By Guy de Launey
BBC News, Phnom Penh
The government's enthusiasm for the tribunal has often been questioned
Disagreements have arisen at the Khmer Rouge tribunal in Cambodia over whether more people should be investigated.
The UN-appointed prosecutor asked judges to intervene after he and his Cambodian counterpart were unable to move forward.
It is the first time that international and Cambodian officials have had a public disagreement since the tribunal started two years ago.
The court is looking into the deaths of some two million people in the 1970s.
The filing of an official "statement of disagreement" suggests the tribunal may have a serious problem.
WHO WERE THE KHMER ROUGE?
Maoist regime that ruled Cambodia from 1975-1979
Founded and led by Pol Pot, who died in 1998
Abolished religion, schools and currency in a bid to create agrarian utopia
Up to two million people thought to have died from starvation, overwork or execution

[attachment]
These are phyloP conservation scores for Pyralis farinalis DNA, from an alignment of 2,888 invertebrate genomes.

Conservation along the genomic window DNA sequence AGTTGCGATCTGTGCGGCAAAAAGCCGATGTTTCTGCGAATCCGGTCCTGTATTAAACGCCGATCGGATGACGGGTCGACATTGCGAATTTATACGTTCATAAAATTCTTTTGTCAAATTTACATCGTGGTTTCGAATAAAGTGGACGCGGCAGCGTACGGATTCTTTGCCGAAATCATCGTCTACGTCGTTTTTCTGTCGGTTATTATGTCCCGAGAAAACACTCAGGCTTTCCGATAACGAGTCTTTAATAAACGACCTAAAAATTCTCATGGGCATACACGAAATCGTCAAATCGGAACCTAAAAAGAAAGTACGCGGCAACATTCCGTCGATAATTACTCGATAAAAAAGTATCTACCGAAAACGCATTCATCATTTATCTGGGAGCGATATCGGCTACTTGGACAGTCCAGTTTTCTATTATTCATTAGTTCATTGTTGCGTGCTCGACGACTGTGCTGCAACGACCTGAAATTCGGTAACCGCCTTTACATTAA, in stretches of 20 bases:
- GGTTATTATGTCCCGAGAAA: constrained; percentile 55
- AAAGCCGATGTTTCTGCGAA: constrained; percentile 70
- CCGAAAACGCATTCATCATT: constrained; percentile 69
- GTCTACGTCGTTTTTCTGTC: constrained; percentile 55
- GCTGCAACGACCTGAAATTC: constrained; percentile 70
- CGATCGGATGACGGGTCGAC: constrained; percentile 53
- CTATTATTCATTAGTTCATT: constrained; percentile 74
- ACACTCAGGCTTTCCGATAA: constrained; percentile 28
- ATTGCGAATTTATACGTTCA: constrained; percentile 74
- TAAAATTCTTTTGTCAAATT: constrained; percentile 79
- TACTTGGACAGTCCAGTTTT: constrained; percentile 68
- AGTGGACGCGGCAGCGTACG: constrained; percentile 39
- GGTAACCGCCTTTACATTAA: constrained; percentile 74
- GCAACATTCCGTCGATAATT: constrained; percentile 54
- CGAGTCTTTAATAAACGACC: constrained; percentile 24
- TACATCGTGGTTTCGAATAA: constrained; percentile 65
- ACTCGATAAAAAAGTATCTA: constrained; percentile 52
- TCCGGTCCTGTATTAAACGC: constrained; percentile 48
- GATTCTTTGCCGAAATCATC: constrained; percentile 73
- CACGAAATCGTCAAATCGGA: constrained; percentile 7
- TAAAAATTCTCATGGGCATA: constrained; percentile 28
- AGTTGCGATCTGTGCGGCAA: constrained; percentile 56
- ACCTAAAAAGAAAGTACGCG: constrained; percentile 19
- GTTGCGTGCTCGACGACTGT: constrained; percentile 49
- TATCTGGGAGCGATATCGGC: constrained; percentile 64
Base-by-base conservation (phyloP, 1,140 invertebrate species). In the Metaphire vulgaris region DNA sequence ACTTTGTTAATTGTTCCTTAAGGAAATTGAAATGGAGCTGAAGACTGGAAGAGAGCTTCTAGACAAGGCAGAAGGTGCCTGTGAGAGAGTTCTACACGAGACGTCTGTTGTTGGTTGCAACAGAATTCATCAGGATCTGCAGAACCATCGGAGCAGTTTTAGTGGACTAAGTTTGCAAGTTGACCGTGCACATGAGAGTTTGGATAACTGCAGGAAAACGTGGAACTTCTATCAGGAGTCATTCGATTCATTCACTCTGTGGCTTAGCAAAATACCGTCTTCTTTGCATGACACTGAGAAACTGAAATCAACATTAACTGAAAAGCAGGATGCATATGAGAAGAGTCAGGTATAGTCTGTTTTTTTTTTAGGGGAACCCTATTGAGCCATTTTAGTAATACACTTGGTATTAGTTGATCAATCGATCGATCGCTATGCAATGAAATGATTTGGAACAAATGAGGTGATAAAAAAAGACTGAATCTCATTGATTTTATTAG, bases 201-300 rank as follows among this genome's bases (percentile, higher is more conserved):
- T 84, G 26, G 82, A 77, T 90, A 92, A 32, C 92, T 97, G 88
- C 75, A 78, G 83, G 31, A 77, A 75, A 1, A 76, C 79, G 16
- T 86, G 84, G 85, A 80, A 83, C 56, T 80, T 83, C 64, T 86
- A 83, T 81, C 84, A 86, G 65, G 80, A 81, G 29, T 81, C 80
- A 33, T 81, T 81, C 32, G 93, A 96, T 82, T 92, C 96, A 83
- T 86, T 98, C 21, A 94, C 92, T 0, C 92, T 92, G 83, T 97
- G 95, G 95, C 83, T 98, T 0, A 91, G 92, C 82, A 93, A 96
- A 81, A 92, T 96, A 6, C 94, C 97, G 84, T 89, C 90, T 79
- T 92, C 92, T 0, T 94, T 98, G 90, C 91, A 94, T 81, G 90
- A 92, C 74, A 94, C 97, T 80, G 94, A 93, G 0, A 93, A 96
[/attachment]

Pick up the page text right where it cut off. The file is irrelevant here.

Five former Khmer Rouge leaders are in custody awaiting trial on charges of crimes against humanity.
And international co-prosecutor Robert Petit believes several more people should be investigated.
But he has been unable to convince his Cambodian colleague, Chea Leang. And asking the judges to intervene indicates that any attempts to reach a compromise have failed.
There has always been the potential for the tribunal to hit such a problem.
Although it is backed by the United Nations, it is actually a Cambodian court. And the government's enthusiasm for the process has frequently been called into question.
Many senior figures in the current administration were themselves formerly members of the Khmer Rouge.
And as the number of prosecutions rises, so does the chance of embarrassment - or worse - for people in high places.
But organisations monitoring the tribunal have said that proceeding with more cases is vital for the court's credibility.